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Why we haven't seen the end of Operation Stack in Kent after the Brexit transition period ends

As the end of the Brexit transition period looms, many might have hoped the new year will mean the end of Operation Stack, the dreaded traffic management system which has been deployed in the county for two decades to deal with congestion heading to the Port of Dover.

Involving the closure of the M20, Operation Stack allows HGVs to be “stacked” on the motorway with other traffic diverted on to the A20.

The Port of Drover remains closed Picture: Barry Goodwin
The Port of Drover remains closed Picture: Barry Goodwin

It was triggered on Sunday night, after the French government banned all freight and passenger traffic from entering their country.

This morning, Operation Stack was replaced by Operation Brock, with a contraflow system in place between Ashford and Maidstone on the M20, as talks between the French and UK government continue and the ports remains closed.

The motorway was closed at 8pm yesterday to allow for a moveable barrier which creates the contraflow to be put in place.

When asked why Operation Stack was put in place on Sunday night, rather than Op Brock, Kent Police said: "Operation Brock, which is managed by Highways England, is designed for long-term travel disruption and requires overnight closures to be put in place on the M20.

"The decision of the French authorities to enforce a travel ban for traffic arriving from the United Kingdom created an urgent and immediate need for a traffic management system, that deals with any potential disruption, to be put in place.

Lorries in Operation Stack on the M20 Picture: Barry Goodwin
Lorries in Operation Stack on the M20 Picture: Barry Goodwin

"The decision to implement Operation Stack was taken following consultation with partners within the Kent Resilience Forum and is an emergency measure. It is only used when the volume, or predicted volume, of freight on Kent’s roads poses a serious risk to public safety.

"Kent Police regularly met with partners throughout the day and a section of the M20 was closed overnight to allow Operation Brock to be put in place."

As statement suggests, Operations Stack and Brock have different roles, but what will be their purpose next year and why have we still not seen the back of Operation Stack?

Both systems could be deployed as part of Operation Fennel, the overarching response to disruption on the roads caused by Brexit, which includes numerous strategies and has been devised by emergency planners and the government.

According to the Kent Resilience Forum (KRF), which is working with the government to prepare for problems on the roads in January as new border checks and custom declarations are bought in, Operational Fennel "is designed to cope with 7,000 HGVs....the maximum queue length of HGVs expected in Kent."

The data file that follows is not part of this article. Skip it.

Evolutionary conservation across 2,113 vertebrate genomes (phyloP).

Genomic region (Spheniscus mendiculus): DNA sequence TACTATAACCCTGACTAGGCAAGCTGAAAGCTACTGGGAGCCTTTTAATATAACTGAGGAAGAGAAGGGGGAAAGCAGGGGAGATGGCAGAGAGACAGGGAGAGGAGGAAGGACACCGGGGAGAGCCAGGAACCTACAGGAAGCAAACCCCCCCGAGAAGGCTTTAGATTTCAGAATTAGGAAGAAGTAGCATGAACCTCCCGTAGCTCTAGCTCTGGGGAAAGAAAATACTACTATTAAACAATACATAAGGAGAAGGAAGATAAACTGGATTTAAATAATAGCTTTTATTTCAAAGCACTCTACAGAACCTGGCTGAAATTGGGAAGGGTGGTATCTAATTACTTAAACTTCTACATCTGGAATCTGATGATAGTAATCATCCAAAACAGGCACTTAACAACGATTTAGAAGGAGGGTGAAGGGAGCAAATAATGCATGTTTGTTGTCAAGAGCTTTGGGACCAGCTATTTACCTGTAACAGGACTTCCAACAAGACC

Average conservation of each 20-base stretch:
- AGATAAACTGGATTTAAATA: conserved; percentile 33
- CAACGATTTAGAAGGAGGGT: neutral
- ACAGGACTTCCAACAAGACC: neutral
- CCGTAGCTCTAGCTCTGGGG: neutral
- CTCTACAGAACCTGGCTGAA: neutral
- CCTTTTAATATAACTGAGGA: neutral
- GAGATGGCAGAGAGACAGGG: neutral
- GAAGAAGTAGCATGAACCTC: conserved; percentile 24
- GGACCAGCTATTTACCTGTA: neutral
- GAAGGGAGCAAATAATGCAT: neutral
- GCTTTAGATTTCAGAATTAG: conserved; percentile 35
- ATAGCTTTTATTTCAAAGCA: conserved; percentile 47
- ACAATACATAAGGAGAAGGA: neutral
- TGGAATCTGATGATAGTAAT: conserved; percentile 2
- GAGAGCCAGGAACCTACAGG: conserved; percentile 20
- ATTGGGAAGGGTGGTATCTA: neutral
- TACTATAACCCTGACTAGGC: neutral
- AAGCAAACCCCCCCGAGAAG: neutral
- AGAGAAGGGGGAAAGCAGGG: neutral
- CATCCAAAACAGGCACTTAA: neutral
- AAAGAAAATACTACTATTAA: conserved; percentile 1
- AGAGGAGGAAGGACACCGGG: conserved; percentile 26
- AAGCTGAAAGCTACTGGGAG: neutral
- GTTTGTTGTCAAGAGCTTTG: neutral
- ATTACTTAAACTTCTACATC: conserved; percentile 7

So where does Operation Stack fit in with this?

It has been the default contingency plan to address congestion and delays principally on the M20 and pre-dates Brexit by two decades.

Its origins lie in an attempt to provide a solution to delays at Kent’s cross channel ports caused by bad weather or striking French workers. Ironically, it was first deployed in February 1988, because of a strike called by the National Union of Seamen in Folkestone Docks.

But, Operation Stack will still have a role, albeit a smaller one, to play in the future.

The Operation Brock barrier - which was tested earlier this month and this photo shows - is now in place on the M20
The Operation Brock barrier - which was tested earlier this month and this photo shows - is now in place on the M20

KRF says that Operation Brock has been "developed as a preferred option to Operation Stack." The aim is for Operation Stack to be "implemented as a last resort".

Outlining the plans, KRF says: "It is accepted that Kent Police and partners may have a scenario where Operation Stack is necessary. "Operation Stack could therefore be introduced at any stage of the Operation Fennel Plan as an emergency contingency measure, depending on the threat and risk presented."

"Compromised capacity can occur spontaneously", KRF says, and reasons include industrial dispute, weather conditions, a major incident, or other events affecting the capacity of either the Port of Dover or the Channel Tunnel.

Whereas Op Stack sees the closure of the M20, the aim of Op Brock is designed to keep the motorway flowing by operating a contraflow system between junctions 8 and 9 on the London-bound carriageway.

The contraflow is for all traffic other than HGVs heading to the ports. The coast bound carriageway is utilised for port bound freight.

A moveable barrier will create the contraflow and will keep the M20 open in both directions. The scheme is managed by Highways England and has the capacity to hold 2,000 HGVs.

The coast-bound carriageway can be used in two ways. The first is port-bound freight flowing freely and the other is freight being held in two lanes, using traffic signals and being released to Eurotunnel or Port of Dover, from one lane on the A20, as capacity becomes available.

Op Brock was due to be implemented next week ready for the end of the Brexit transition period but the closure of the port forced highways bosses to bring it in last night.

A huge post-Brexit lorry park is also being built for use in the new year, next to Junction 10a on the M20 in Ashford.

The 66-acre site is set to comprise two areas - one will be a holding area for up to 1,700 trucks, while the other will be a HMRC customs check facility.

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